Childish Gambino: Because the Internet

I sit still, gazing at my computer, astounded. It’s already 3:16 in the morning, yet I am simply mesmerized— this is unlike anything I have ever experienced. To advertise Donald Glover’s efforts as merely “another new rap album” would be a disservice to him and every person involved.

I slowly scroll down the 72-page screenplay that is to accompany Because the Internet, the newest creation produced by Mr. Glover, whose rap name, Childish Gambino, spawned from a rap-name-generator he found online. At first, the language of the document seems simple and unsophisticated – but I quickly realize the intent. This album is largely about the Internet, so it only makes sense that the text is short and sweet, with descriptions that actually incorporate emojis and smh’s.

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Gambino already had his album streaming on iTunes for the past week and finally released the script, videos and all, onto his website becausetheinter.net, days before the album’s planned release date. I was able to get some sense of the album by streaming it, and I knew that there was a direction to its organization; one does not simply place roman numerals in front of song titles for fun. Yet I couldn’t quite grasp the overarching idea until I finally got ahold of the last puzzle piece – the actual corresponding storyline.

“*******[PLAY SONG "CRAWL" AT THIS POINT]*******” is the quote that lies directly above a video that instantaneously plays upon scrolling through the script, a short clip that corresponds with the aforementioned track.

As I read through the screenplay, the story came together in my mind, and most of the gaps were filled in. The amount of thought and organization that went into this project is remarkably impressive. It is very much an intense and dramatic journey, with various philosophical reflections, making for a multi-layered reading that could easily be analyzed, should listeners have the time. Gambino makes references that any Internet-savvy artist would make in real life, such as having a character “Kanye-shrug” before walking away, and ending a conversation with having one character sing half of a 2 Chainz quote, and another finish it. The screenplay not only takes on a comedic aspect, but also makes the characters’ interactions strongly relatable, as many of those in our generation can probably think of a moment when they, too, made said references. For better or worse, we’ve all made someone -__- at one time or another.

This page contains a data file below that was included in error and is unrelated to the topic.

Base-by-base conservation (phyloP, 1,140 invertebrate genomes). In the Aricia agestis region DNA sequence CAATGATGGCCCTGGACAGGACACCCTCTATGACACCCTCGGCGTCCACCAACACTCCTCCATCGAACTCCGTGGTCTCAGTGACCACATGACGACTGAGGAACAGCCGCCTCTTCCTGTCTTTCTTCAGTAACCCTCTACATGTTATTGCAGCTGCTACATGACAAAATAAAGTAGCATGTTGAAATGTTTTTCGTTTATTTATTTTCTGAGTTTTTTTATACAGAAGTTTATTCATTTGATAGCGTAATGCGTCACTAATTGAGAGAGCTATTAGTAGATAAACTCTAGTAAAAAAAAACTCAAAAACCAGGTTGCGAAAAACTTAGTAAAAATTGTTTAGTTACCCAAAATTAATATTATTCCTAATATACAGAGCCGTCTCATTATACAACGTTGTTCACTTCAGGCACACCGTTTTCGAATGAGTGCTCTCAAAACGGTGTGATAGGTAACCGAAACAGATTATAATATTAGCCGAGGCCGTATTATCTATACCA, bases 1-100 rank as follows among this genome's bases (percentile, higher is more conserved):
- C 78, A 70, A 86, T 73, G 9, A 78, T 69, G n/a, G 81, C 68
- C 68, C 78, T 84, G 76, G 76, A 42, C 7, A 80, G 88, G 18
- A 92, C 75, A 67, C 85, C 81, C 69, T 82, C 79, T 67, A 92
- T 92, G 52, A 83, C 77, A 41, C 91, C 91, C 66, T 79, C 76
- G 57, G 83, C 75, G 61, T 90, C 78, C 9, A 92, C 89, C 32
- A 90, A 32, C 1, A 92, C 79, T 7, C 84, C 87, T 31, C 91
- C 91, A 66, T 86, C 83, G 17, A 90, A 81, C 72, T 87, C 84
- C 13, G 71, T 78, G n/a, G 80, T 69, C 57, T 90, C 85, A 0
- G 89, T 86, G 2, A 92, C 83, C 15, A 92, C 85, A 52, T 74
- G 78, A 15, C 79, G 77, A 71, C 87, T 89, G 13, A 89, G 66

Every song on the album is seemingly unique, and usually includes very experimental sounds and atmospheres, all of which makes sense when coupled with the mood of the screenplay. However, it must be taken into consideration that on it’s own, the album’s unconventional production will turn away some listeners. The lyrics are well thought out and usually correspond with the story attached to them. I now understand why he begins the track “Shadows” with a reflective “uh-oh,” and the combination of compelling story, bubbly instruments, and blissful lyricism circling around “Pink Toes” will have listeners wondering if they, too, are a part of Gambino’s budding relationship.

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In order to actually visualize the story, aside from watching various gifs and videos that appear in the screenplay, listeners must venture back to August 15th of this year, when Gambino uploaded a seemingly strange, yet thought-provoking, video called Clapping for the Wrong Reasons. Much of the story described in the new screenplay takes place in the mansion shown in the short film, and you won’t be able to achieve the full experience without its reference.

Every piece of the process leading up to this point has built not only one of the most interesting albums of the year, but also one of the best multi-sensory music experiences I have ever had the chance to enjoy. In contrast with the title of his first short film, Gambino’s new artistic creation will have listeners clapping for all the right reasons. A story that utilizes the Internet, is about the Internet, and is because of the Internet.

Images courtesy of Tumblr

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Jonathan Reed